These methods provide a nice abstraction for picking elements from an array with filter() , and for modifying the values with map() . The operations compose together nicely, so we can write neat code to process arrays which focuses on intention rather than having to write explicit for-loops.
Making the simple things look simple
There are lots of things we do in Apex that are conceptually simple, but require chunks of boilerplate to achieve. As an experienced developer, you recognise the boilerplate, and translate it to the concept as you read the code. But, what if there’s some detail hidden in the boilerplate – would you spot it? And why waste time and mental energy typing out that boilerplate anyway?
Bringing filter() and map() to Apex saves us from the boilerplate, and highlights the important stuff.
The building block for this technique is the Lazy Iterator class mentioned in a previous post. This class supports filter(), map(), and more. It also does this in an efficient way, so that there are no intermediate lists created while you do your processing. For a deeper discussion on that, hop back to the original post.
Show me the code!
Time to stop making promises and show what I’m talking about. Look at all the things you can do with a list of Contacts…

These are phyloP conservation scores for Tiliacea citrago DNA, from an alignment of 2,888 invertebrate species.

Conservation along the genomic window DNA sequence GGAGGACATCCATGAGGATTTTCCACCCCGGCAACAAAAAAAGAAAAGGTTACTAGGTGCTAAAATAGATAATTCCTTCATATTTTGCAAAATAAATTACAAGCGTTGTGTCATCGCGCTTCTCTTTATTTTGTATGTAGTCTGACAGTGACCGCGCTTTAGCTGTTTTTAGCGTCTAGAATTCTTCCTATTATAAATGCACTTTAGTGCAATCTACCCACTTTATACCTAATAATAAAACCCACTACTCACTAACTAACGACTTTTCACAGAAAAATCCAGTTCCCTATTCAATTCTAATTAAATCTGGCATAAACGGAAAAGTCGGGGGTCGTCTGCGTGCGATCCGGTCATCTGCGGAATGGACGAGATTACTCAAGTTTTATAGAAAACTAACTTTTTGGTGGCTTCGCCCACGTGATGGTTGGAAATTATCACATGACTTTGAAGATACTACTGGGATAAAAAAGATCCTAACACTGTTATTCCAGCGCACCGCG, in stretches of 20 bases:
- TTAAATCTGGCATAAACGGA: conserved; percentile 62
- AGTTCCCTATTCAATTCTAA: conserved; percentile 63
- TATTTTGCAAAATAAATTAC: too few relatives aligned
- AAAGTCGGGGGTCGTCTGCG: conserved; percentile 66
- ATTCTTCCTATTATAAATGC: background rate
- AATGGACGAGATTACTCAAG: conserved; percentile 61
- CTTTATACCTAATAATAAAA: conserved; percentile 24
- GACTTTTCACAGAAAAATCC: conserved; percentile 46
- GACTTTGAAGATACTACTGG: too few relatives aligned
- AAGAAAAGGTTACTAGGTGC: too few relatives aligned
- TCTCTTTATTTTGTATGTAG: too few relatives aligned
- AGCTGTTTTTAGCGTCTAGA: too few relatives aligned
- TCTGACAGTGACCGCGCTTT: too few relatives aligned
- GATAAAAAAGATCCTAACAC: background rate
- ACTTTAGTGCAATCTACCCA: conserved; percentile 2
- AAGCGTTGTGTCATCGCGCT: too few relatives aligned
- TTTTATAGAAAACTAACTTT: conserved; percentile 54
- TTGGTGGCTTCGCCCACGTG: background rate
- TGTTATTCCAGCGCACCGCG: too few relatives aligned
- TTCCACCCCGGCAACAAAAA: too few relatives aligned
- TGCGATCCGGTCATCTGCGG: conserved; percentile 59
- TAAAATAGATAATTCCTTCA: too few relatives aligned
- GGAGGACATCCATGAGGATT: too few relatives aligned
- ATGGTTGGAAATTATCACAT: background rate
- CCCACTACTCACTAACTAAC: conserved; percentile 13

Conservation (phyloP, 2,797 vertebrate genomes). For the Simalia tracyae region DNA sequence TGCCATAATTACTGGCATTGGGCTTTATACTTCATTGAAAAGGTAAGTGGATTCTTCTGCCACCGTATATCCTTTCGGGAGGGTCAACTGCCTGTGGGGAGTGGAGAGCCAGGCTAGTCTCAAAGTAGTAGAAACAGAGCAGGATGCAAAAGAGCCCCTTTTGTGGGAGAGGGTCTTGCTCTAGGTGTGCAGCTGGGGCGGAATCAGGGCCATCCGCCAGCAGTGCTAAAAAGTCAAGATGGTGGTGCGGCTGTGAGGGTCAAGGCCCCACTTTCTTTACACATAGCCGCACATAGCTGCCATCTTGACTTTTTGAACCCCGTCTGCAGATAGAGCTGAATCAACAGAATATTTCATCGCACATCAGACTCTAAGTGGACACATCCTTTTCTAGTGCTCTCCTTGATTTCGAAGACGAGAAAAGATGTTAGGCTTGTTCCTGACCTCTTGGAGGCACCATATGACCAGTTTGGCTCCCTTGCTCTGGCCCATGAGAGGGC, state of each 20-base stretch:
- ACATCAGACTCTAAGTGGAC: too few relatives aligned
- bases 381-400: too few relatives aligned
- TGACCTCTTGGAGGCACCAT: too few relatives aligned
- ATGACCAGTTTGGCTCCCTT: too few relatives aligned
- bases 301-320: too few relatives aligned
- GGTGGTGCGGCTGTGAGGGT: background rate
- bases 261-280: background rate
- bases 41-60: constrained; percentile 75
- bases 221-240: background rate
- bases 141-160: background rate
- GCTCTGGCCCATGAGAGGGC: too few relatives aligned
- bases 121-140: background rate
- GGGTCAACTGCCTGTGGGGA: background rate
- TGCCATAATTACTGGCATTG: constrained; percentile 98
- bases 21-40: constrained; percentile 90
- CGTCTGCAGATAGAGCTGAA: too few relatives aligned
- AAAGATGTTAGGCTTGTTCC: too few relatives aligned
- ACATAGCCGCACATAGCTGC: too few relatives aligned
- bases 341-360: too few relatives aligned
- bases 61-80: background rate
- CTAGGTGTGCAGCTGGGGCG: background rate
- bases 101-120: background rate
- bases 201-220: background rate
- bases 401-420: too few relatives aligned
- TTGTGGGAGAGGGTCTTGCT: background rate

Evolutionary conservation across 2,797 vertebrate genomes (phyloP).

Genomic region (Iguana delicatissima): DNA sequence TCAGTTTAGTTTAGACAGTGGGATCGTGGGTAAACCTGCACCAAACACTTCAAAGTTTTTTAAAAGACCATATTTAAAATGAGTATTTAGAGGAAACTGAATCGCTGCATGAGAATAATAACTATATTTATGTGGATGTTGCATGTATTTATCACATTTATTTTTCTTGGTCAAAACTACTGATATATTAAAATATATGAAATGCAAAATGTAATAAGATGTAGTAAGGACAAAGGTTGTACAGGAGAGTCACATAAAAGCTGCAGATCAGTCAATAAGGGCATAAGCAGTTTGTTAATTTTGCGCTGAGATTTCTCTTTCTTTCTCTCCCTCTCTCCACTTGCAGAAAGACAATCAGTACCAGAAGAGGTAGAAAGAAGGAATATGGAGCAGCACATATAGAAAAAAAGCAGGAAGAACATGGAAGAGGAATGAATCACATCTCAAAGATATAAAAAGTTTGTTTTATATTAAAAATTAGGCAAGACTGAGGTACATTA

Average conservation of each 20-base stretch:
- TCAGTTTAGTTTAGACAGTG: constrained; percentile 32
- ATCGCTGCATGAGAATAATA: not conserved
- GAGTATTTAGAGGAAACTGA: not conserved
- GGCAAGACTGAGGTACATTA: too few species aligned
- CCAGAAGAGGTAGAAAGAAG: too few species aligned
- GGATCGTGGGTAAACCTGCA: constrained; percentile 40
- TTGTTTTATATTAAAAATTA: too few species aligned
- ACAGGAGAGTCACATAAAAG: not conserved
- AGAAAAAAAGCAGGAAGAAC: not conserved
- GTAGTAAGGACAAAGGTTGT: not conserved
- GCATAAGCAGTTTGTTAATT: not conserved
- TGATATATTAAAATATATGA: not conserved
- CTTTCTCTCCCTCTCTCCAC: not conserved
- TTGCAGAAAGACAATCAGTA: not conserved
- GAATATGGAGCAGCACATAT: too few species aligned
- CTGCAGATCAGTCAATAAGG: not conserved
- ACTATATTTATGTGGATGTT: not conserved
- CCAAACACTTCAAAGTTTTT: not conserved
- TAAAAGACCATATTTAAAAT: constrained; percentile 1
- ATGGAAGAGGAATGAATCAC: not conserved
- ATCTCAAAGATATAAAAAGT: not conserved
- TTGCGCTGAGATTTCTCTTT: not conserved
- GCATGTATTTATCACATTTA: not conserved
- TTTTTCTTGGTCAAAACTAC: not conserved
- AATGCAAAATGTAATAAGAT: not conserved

Get all the values for a given field
Set accountsIds = new nebc.LazySObjectIterator(contacts) .mapValues(new nebc.FieldFromSObject(Contact.AccountId)) .filter(new nebc.IsNotNull()) .toSet(new Set());
This is more concise than a for-loop and gets straight to the heart of what it’s trying to achieve. It also shows how easily we can filter out null values. Note that the final function call could be toList() instead, if that’s what you wanted as output instead.
Copy one field to another
Ever needed to copy a picklist field to a text field so that you can index on it? Or copy a formula field to a normal field so you can roll it up?
new nebc.LazySObjectIterator(contacts) .forEach(new SObjectPutField(Contact.FirstName, new nebc.FieldFromSObject(Contact.LastName)));
The structure expresses our intent without having to write an explicit loop. And this generalises: we could filter first to only modify selected records.
Find based on a field value
Apex’s List has an indexOf() method, but it only allows searching for an exact match. We can be more flexible.
Contact foundContact = (Contact)new nebc.LazySObjectIterator(contacts) .filter(new nebc.IsSObjectFieldEqual(Contact.LastName, 'Doe')) .firstOrDefault(nebc.NoResult.NO_RESULT);
We do the search by filtering to just the Contacts where the LastName is Doe, then returning the first one encountered. If we had used toList() at the end, we could get all matches in a list.
Create a list of Tasks from the Contacts
Suppose we want to create a Task to follow up with each of the Contacts. We can do this as follows:
List tasks = new nebc.LazySObjectIterator(contacts) .mapValues(new nebc.SObjectFromPrototype(new Task(ActivityDate = Date.today().addDays(7))) .put(Task.WhoId, new nebc.FieldFromSObject(Contact.Id)) .put(Task.Subject, new nebc.Add('Follow up with ', new nebc.FieldFromSObject(Contact.LastName))) ) .toList(new List());
The overall process, is to use mapValues() to turn each Contact into a Task.